May 12, 2018

Voice Activated | Technology in Focus

Smart speakers are becoming part of U.S. households, and there’s a lot that the public needs to know, with libraries well positioned to help.

Privacy with Google Analytics | Field Reports

Google Analytics has a lot of configuration options, which is why webmasters love it. For the purposes of user privacy, however, there are just two configuration options to pay attention to, the “IP Anonymization” option and the “Display Features” option.

Fran Glick | Movers & Shakers 2018 – Educators

After 15 years as an elementary school classroom teacher, Fran Glick enrolled in a master’s degree program in instructional technology, with a concentration in school library media. “The moment I entered the program, my inner librarian was awakened,” she says.

AI, Personalization, and Privacy: Top Tech Trends | ALA Midwinter 2018

The Library Information Technology Association’s (LITA) Top Tech Trends Panel, held during the American Library Association’s 2018 Midwinter conference in Denver, CO, included discussions of AI, drones, personalization and privacy, the embedding of libraries in academic learning processes, and more.

Library Freedom Institute to Launch Train-the-Trainers Course on Internet Privacy, Security

This fall New York University (NYU), in partnership with the Library Freedom Project, will be seeking applicants for the Library Freedom Institute (LFI), a new program that will train 40 geographically dispersed librarians as “Privacy Advocates.”

Protecting Patron Privacy

Recently, I was teaching a privacy class for librarians, and the topic turned to the privacy versus convenience trade-off—the occasional annoyances of using privacy-enhancing technologies online. An audience member laid out what she felt I was asking of the group. “You’re telling us to start selling granola when everyone else is running a candy store.”

Library Freedom Project, NYCLU Discuss Privacy and Online Security

The transition from print to electronic record keeping has made it easier and less expensive to store data and search for information, yet this trend has had troubling implications for individual privacy and the security of personal data, explained Mariko Hirose, staff attorney for the New York Civil Liberties Union (NYCLU) during the “Privacy Toolkit for Librarians” seminar held on March 22 at Long Island’s Farmingdale Public Library (FPL). Co-sponsored by the Greater New York Metropolitan Area chapter of the Association of College and Research Libraries (ACRL) and the Long Island Library Resources Council, the half-day event included presentations by Hirose and Library Freedom Project director and 2015 LJ Mover & Shaker Alison Macrina, covering topics including electronic surveillance, records subpoenas, and ways in which libraries can protect their patrons.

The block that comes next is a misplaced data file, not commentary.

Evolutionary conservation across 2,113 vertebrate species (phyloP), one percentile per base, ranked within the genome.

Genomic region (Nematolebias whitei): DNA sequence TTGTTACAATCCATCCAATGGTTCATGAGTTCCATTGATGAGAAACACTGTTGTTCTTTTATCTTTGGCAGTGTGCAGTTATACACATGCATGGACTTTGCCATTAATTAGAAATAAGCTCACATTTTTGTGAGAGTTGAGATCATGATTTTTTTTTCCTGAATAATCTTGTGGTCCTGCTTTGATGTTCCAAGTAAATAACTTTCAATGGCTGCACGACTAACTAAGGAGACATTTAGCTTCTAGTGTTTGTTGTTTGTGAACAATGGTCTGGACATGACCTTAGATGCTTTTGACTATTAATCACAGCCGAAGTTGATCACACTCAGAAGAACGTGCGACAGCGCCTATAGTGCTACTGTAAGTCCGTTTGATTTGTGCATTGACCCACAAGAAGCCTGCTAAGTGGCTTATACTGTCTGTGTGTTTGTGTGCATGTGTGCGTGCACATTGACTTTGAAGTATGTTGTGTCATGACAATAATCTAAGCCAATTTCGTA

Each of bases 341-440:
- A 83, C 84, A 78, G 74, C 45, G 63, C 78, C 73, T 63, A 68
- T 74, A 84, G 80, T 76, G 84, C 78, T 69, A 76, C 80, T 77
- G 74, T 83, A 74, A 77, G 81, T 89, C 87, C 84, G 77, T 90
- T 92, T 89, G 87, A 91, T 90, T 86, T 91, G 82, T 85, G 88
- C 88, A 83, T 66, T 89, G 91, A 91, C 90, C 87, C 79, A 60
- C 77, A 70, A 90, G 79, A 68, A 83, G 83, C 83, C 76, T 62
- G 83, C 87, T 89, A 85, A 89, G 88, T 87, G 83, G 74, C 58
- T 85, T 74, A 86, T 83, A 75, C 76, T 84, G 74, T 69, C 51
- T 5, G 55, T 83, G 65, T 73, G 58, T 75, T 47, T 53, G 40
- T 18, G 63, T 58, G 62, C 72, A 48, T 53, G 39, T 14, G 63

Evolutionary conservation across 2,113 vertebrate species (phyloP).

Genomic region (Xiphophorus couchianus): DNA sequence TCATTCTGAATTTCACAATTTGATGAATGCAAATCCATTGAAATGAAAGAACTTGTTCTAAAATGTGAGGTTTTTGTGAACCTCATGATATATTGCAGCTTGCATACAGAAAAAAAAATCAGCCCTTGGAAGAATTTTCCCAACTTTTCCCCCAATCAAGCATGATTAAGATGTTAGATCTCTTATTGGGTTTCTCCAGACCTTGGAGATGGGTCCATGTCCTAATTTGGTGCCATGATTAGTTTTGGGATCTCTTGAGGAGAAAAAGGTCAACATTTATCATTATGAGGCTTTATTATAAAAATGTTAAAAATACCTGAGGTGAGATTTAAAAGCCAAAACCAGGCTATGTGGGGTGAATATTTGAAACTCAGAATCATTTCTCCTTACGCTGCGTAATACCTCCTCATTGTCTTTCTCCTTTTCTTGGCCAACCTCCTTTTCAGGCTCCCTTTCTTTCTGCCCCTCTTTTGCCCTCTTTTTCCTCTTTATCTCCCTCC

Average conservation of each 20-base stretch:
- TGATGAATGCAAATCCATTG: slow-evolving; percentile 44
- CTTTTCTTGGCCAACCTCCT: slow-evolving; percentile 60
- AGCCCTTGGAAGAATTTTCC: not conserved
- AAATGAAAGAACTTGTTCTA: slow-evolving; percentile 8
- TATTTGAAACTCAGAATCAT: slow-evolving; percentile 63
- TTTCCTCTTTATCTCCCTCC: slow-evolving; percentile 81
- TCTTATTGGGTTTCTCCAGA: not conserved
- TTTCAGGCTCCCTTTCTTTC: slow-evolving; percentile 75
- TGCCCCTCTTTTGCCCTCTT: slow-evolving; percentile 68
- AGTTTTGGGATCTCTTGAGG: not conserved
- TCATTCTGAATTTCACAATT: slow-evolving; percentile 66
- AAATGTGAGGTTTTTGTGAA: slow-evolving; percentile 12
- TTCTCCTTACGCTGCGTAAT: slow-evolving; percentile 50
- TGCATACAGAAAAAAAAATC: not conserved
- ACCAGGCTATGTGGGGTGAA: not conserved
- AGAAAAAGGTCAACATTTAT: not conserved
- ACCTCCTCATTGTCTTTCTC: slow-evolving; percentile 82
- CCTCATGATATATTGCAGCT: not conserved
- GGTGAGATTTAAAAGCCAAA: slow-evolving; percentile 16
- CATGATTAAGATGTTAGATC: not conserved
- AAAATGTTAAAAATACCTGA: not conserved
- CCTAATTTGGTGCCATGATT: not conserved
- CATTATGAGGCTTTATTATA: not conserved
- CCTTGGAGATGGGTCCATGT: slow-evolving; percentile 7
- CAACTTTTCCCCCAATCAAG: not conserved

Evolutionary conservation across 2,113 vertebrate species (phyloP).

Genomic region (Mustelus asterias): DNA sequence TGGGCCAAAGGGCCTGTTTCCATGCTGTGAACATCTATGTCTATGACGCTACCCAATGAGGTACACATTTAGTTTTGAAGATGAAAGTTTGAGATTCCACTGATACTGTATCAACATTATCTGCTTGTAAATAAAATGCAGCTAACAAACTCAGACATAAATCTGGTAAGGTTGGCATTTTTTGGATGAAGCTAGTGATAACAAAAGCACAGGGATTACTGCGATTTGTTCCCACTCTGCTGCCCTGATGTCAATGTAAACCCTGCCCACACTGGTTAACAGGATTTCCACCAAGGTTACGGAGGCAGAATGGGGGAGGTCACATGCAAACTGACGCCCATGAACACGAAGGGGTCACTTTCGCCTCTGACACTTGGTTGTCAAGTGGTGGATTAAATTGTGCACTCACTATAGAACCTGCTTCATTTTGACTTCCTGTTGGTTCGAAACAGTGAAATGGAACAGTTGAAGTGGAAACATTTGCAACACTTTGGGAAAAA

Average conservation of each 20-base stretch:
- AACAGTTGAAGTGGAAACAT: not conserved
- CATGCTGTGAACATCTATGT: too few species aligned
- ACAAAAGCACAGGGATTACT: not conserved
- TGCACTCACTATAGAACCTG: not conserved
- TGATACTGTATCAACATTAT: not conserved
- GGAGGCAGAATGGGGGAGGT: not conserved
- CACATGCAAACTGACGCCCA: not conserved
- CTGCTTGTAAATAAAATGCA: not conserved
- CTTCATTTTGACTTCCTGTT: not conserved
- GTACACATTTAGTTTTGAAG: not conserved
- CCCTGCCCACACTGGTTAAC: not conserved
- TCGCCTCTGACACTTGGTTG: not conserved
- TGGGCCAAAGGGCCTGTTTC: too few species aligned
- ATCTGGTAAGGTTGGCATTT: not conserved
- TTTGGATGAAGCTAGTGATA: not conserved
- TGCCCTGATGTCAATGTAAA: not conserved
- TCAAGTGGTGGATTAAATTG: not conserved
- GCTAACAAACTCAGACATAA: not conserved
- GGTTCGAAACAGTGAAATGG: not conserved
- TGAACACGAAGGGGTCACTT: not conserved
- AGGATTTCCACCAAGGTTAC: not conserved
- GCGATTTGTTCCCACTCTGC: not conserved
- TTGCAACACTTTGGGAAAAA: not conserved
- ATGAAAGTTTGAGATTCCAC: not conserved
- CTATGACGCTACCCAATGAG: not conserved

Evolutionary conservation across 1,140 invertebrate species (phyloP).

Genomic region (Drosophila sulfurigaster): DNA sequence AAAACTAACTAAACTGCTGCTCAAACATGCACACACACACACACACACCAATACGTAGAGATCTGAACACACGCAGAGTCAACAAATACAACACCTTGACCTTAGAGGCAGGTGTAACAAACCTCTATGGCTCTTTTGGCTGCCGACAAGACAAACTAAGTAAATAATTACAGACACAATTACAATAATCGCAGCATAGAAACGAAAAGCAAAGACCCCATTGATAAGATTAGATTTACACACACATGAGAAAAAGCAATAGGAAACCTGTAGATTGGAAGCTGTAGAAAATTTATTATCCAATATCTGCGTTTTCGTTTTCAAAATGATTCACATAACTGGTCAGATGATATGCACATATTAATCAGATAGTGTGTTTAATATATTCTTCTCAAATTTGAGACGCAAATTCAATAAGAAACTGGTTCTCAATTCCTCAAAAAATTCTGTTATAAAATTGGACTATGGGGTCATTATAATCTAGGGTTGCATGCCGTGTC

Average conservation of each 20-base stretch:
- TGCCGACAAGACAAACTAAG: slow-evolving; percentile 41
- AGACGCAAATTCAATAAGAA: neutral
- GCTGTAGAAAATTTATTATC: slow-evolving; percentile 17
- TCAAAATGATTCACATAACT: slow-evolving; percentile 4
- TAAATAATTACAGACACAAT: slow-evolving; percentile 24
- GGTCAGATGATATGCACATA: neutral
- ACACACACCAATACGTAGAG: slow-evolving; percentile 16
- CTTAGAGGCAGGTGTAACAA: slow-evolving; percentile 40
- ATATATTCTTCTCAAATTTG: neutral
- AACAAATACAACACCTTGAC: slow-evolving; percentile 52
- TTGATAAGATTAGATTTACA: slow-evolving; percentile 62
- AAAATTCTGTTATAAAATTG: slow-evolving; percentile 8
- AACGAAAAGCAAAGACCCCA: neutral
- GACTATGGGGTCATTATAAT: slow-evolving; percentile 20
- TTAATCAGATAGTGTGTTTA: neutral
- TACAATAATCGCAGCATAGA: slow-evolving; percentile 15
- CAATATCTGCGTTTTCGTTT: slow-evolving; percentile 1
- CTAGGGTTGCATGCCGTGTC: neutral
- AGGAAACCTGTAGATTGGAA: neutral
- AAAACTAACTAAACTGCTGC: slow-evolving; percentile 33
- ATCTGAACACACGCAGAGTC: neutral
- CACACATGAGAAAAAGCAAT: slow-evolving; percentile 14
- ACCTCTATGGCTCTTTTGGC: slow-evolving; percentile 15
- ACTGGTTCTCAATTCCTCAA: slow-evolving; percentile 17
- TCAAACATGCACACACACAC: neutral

Erin Berman | Movers & Shakers 2016 – Tech Leaders

Before December 2014, when she stepped into the new role of San José Public Library’s (SJPL) technology and innovation project manager (now innovations manager), Erin Berman launched SJPL’s first Maker faire, which introduced 200 people to after-school STEM [science, technology, engineering, math] programs. She believes Making can empower her community and help close the digital divide. Statewide, 25 percent of Californians in 2014 lacked broadband Internet access at home, according to a Field Poll. “When someone walks into one of our libraries and says they want to learn something, we don’t just hand them a book; we hand them the tool and teach them how to use it,” Berman says.

Always Watched | The Digital Shift 2015

At Library Journal and School Library Journal’s October 14 virtual conference, The Digital Shift: Libraries Connecting Communities, “Always Watched: How Being Surveilled Online Impacts Us All and What Librarians Can Do About It” , attendees were reminded that government and commercial surveillance is an issue of increasing importance for libraries and users alike, and librarians need to consider issues of privacy more than ever.

With Privacy Pledge, Library Freedom Project Advocates for HTTPS

The Library Freedom Project (LFP) is urging libraries and library vendors to ensure basic online privacy protections for patrons by implementing HTTPS for websites, catalogs, and all other online resources. The HTTPS protocol tells web browsers to encrypt data that is transferred between a browser and a server, preventing third-parties from eavesdropping or tampering with that data.